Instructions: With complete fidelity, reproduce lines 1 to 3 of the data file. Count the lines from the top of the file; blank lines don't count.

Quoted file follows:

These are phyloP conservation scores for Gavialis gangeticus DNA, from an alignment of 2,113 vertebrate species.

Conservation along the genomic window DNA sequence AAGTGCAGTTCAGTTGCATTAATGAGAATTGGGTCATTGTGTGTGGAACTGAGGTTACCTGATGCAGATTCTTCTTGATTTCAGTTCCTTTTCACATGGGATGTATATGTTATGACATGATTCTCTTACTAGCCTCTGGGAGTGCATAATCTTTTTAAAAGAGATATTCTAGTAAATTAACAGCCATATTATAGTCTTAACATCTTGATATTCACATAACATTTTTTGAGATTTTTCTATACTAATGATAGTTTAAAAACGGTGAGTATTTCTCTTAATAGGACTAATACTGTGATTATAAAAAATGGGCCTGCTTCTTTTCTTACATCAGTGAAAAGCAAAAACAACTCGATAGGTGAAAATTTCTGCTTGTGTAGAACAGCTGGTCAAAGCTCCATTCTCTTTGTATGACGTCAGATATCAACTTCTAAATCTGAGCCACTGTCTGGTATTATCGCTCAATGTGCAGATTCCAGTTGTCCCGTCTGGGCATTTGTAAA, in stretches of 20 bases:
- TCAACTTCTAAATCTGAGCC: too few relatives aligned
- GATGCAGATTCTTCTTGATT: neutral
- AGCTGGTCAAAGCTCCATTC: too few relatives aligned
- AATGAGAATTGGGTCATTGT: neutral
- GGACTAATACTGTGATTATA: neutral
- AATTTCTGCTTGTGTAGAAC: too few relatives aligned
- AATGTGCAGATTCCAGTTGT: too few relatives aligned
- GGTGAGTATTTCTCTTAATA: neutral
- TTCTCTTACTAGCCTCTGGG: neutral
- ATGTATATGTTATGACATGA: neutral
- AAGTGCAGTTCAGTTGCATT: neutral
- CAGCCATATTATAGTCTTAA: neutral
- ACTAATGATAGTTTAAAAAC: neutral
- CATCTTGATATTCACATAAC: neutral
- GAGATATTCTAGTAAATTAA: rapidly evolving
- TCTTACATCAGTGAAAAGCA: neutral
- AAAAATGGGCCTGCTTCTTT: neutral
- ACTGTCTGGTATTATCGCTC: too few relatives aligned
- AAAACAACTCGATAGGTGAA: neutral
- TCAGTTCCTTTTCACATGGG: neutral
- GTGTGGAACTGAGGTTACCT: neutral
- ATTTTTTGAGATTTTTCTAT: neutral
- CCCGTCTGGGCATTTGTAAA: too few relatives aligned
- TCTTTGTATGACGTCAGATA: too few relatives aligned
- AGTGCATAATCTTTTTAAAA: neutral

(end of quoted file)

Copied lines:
These are phyloP conservation scores for Gavialis gangeticus DNA, from an alignment of 2,113 vertebrate species.

Conservation along the genomic window DNA sequence AAGTGCAGTTCAGTTGCATTAATGAGAATTGGGTCATTGTGTGTGGAACTGAGGTTACCTGATGCAGATTCTTCTTGATTTCAGTTCCTTTTCACATGGGATGTATATGTTATGACATGATTCTCTTACTAGCCTCTGGGAGTGCATAATCTTTTTAAAAGAGATATTCTAGTAAATTAACAGCCATATTATAGTCTTAACATCTTGATATTCACATAACATTTTTTGAGATTTTTCTATACTAATGATAGTTTAAAAACGGTGAGTATTTCTCTTAATAGGACTAATACTGTGATTATAAAAAATGGGCCTGCTTCTTTTCTTACATCAGTGAAAAGCAAAAACAACTCGATAGGTGAAAATTTCTGCTTGTGTAGAACAGCTGGTCAAAGCTCCATTCTCTTTGTATGACGTCAGATATCAACTTCTAAATCTGAGCCACTGTCTGGTATTATCGCTCAATGTGCAGATTCCAGTTGTCCCGTCTGGGCATTTGTAAA, in stretches of 20 bases:
- TCAACTTCTAAATCTGAGCC: too few relatives aligned